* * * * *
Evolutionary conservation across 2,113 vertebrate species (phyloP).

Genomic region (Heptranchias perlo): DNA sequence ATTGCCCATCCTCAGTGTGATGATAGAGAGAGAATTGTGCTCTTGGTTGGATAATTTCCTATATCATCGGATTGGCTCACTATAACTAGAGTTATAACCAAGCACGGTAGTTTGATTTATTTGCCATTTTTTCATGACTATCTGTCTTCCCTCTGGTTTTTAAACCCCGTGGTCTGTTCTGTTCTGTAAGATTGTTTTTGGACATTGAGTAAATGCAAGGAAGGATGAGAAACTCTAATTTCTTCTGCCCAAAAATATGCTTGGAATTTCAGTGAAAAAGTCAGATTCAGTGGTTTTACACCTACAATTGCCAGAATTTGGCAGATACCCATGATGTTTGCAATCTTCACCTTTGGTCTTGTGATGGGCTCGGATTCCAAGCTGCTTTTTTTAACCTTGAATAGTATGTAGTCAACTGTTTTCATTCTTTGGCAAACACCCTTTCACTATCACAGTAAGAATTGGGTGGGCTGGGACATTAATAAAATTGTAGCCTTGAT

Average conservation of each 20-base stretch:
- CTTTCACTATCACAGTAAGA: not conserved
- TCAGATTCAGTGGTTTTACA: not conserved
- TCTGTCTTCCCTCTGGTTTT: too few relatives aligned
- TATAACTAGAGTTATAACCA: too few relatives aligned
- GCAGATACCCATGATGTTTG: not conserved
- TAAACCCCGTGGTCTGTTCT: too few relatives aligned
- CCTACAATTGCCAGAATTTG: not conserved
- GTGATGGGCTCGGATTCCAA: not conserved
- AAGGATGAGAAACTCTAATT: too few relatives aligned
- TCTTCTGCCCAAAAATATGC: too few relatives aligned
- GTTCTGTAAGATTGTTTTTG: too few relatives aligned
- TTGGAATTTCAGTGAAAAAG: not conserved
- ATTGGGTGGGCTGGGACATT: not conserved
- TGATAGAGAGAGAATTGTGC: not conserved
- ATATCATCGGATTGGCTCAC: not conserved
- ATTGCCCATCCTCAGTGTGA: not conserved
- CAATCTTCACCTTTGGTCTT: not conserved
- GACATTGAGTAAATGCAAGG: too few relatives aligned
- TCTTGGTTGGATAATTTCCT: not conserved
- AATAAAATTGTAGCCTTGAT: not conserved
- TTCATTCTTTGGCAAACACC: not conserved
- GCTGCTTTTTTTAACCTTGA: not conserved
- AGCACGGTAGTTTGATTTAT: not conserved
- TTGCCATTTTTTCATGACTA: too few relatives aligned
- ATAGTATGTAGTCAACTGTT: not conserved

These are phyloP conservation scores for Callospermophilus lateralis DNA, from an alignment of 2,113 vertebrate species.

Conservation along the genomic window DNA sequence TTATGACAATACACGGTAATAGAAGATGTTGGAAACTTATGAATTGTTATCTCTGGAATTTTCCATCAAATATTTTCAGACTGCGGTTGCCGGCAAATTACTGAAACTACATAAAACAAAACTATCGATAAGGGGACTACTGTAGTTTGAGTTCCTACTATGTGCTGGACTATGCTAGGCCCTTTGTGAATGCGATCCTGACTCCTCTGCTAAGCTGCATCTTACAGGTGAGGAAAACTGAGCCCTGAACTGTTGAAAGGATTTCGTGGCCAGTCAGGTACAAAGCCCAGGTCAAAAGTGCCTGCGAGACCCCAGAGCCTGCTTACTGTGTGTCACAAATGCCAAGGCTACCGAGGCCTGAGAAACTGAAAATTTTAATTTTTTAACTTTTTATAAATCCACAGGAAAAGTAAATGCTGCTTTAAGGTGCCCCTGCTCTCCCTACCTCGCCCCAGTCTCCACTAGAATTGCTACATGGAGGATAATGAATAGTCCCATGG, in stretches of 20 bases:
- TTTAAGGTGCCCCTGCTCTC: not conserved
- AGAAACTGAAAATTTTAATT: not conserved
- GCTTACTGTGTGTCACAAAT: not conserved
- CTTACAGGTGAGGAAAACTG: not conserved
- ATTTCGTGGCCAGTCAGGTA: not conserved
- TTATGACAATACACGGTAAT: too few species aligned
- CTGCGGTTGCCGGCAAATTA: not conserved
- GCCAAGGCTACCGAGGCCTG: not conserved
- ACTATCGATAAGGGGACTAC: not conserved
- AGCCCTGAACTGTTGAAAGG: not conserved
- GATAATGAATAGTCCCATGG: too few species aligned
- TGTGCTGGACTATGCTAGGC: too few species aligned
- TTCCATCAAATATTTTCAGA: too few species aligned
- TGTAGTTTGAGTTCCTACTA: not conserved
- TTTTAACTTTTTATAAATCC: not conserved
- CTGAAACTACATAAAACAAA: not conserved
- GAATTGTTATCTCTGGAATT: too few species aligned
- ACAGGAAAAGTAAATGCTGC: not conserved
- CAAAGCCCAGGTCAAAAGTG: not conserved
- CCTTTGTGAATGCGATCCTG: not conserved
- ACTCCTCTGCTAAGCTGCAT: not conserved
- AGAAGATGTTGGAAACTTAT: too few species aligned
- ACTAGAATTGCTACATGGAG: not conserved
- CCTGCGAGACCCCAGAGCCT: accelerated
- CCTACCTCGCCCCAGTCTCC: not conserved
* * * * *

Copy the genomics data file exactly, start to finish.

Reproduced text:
Evolutionary conservation across 2,113 vertebrate species (phyloP).

Genomic region (Heptranchias perlo): DNA sequence ATTGCCCATCCTCAGTGTGATGATAGAGAGAGAATTGTGCTCTTGGTTGGATAATTTCCTATATCATCGGATTGGCTCACTATAACTAGAGTTATAACCAAGCACGGTAGTTTGATTTATTTGCCATTTTTTCATGACTATCTGTCTTCCCTCTGGTTTTTAAACCCCGTGGTCTGTTCTGTTCTGTAAGATTGTTTTTGGACATTGAGTAAATGCAAGGAAGGATGAGAAACTCTAATTTCTTCTGCCCAAAAATATGCTTGGAATTTCAGTGAAAAAGTCAGATTCAGTGGTTTTACACCTACAATTGCCAGAATTTGGCAGATACCCATGATGTTTGCAATCTTCACCTTTGGTCTTGTGATGGGCTCGGATTCCAAGCTGCTTTTTTTAACCTTGAATAGTATGTAGTCAACTGTTTTCATTCTTTGGCAAACACCCTTTCACTATCACAGTAAGAATTGGGTGGGCTGGGACATTAATAAAATTGTAGCCTTGAT

Average conservation of each 20-base stretch:
- CTTTCACTATCACAGTAAGA: not conserved
- TCAGATTCAGTGGTTTTACA: not conserved
- TCTGTCTTCCCTCTGGTTTT: too few relatives aligned
- TATAACTAGAGTTATAACCA: too few relatives aligned
- GCAGATACCCATGATGTTTG: not conserved
- TAAACCCCGTGGTCTGTTCT: too few relatives aligned
- CCTACAATTGCCAGAATTTG: not conserved
- GTGATGGGCTCGGATTCCAA: not conserved
- AAGGATGAGAAACTCTAATT: too few relatives aligned
- TCTTCTGCCCAAAAATATGC: too few relatives aligned
- GTTCTGTAAGATTGTTTTTG: too few relatives aligned
- TTGGAATTTCAGTGAAAAAG: not conserved
- ATTGGGTGGGCTGGGACATT: not conserved
- TGATAGAGAGAGAATTGTGC: not conserved
- ATATCATCGGATTGGCTCAC: not conserved
- ATTGCCCATCCTCAGTGTGA: not conserved
- CAATCTTCACCTTTGGTCTT: not conserved
- GACATTGAGTAAATGCAAGG: too few relatives aligned
- TCTTGGTTGGATAATTTCCT: not conserved
- AATAAAATTGTAGCCTTGAT: not conserved
- TTCATTCTTTGGCAAACACC: not conserved
- GCTGCTTTTTTTAACCTTGA: not conserved
- AGCACGGTAGTTTGATTTAT: not conserved
- TTGCCATTTTTTCATGACTA: too few relatives aligned
- ATAGTATGTAGTCAACTGTT: not conserved

These are phyloP conservation scores for Callospermophilus lateralis DNA, from an alignment of 2,113 vertebrate species.

Conservation along the genomic window DNA sequence TTATGACAATACACGGTAATAGAAGATGTTGGAAACTTATGAATTGTTATCTCTGGAATTTTCCATCAAATATTTTCAGACTGCGGTTGCCGGCAAATTACTGAAACTACATAAAACAAAACTATCGATAAGGGGACTACTGTAGTTTGAGTTCCTACTATGTGCTGGACTATGCTAGGCCCTTTGTGAATGCGATCCTGACTCCTCTGCTAAGCTGCATCTTACAGGTGAGGAAAACTGAGCCCTGAACTGTTGAAAGGATTTCGTGGCCAGTCAGGTACAAAGCCCAGGTCAAAAGTGCCTGCGAGACCCCAGAGCCTGCTTACTGTGTGTCACAAATGCCAAGGCTACCGAGGCCTGAGAAACTGAAAATTTTAATTTTTTAACTTTTTATAAATCCACAGGAAAAGTAAATGCTGCTTTAAGGTGCCCCTGCTCTCCCTACCTCGCCCCAGTCTCCACTAGAATTGCTACATGGAGGATAATGAATAGTCCCATGG, in stretches of 20 bases:
- TTTAAGGTGCCCCTGCTCTC: not conserved
- AGAAACTGAAAATTTTAATT: not conserved
- GCTTACTGTGTGTCACAAAT: not conserved
- CTTACAGGTGAGGAAAACTG: not conserved
- ATTTCGTGGCCAGTCAGGTA: not conserved
- TTATGACAATACACGGTAAT: too few species aligned
- CTGCGGTTGCCGGCAAATTA: not conserved
- GCCAAGGCTACCGAGGCCTG: not conserved
- ACTATCGATAAGGGGACTAC: not conserved
- AGCCCTGAACTGTTGAAAGG: not conserved
- GATAATGAATAGTCCCATGG: too few species aligned
- TGTGCTGGACTATGCTAGGC: too few species aligned
- TTCCATCAAATATTTTCAGA: too few species aligned
- TGTAGTTTGAGTTCCTACTA: not conserved
- TTTTAACTTTTTATAAATCC: not conserved
- CTGAAACTACATAAAACAAA: not conserved
- GAATTGTTATCTCTGGAATT: too few species aligned
- ACAGGAAAAGTAAATGCTGC: not conserved
- CAAAGCCCAGGTCAAAAGTG: not conserved
- CCTTTGTGAATGCGATCCTG: not conserved
- ACTCCTCTGCTAAGCTGCAT: not conserved
- AGAAGATGTTGGAAACTTAT: too few species aligned
- ACTAGAATTGCTACATGGAG: not conserved
- CCTGCGAGACCCCAGAGCCT: accelerated
- CCTACCTCGCCCCAGTCTCC: not conserved